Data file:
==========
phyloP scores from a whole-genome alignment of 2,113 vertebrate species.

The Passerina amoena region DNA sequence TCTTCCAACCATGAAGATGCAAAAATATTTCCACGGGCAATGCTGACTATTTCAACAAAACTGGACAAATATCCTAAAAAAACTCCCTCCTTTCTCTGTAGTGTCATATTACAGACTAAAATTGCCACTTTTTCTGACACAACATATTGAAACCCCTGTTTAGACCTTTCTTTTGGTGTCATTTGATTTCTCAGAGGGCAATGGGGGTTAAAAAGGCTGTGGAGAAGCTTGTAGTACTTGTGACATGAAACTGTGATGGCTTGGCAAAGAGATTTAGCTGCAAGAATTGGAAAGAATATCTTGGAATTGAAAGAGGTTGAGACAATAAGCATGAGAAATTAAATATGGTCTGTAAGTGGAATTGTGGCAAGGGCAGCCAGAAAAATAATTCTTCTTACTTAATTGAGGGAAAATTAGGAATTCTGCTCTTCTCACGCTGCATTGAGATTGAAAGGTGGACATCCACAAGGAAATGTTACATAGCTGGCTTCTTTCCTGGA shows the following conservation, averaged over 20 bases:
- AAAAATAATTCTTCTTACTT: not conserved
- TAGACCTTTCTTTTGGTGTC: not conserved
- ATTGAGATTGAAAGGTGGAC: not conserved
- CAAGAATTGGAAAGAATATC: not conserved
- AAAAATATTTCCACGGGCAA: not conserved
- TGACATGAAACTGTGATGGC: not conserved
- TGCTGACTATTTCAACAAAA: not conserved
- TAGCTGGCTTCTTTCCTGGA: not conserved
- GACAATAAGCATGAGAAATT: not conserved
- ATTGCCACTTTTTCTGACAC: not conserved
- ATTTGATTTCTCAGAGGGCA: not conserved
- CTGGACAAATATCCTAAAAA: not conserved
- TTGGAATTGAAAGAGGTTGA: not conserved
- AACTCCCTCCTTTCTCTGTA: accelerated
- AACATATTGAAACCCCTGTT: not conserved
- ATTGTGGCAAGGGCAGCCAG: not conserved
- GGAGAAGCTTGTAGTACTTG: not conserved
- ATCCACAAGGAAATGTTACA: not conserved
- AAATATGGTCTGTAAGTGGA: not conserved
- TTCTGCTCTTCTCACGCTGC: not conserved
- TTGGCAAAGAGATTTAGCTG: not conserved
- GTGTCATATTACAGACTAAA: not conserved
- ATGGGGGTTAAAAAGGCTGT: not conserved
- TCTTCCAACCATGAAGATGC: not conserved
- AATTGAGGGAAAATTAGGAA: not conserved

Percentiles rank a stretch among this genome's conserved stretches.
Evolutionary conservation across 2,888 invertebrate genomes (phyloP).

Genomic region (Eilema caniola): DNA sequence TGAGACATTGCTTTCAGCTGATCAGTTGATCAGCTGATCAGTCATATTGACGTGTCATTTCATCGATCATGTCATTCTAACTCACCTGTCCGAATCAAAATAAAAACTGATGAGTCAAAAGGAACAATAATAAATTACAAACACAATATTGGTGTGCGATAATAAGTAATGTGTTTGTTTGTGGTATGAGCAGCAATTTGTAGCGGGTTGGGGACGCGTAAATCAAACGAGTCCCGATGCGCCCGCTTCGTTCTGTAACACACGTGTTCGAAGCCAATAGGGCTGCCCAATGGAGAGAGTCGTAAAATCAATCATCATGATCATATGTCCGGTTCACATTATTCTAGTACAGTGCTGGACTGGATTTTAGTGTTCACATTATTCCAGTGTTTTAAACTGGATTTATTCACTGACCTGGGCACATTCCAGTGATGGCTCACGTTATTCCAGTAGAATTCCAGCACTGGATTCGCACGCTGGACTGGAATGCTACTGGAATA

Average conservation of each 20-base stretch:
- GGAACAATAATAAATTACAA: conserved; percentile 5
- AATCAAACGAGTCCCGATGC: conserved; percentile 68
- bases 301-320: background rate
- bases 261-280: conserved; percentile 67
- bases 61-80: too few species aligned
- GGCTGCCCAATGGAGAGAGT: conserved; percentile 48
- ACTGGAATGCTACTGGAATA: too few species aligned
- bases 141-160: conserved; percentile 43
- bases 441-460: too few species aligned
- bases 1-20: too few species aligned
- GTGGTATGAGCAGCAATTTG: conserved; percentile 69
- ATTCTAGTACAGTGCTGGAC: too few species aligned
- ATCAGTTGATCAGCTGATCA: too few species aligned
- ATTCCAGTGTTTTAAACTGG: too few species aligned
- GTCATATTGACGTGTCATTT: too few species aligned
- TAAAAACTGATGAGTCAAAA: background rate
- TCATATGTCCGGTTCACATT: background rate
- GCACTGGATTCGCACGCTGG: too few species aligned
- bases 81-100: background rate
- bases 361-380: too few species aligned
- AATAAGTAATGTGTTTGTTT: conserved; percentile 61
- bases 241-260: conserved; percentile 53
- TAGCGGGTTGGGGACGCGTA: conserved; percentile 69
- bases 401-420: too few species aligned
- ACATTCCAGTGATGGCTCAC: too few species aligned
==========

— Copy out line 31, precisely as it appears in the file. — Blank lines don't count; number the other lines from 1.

Average conservation of each 20-base stretch: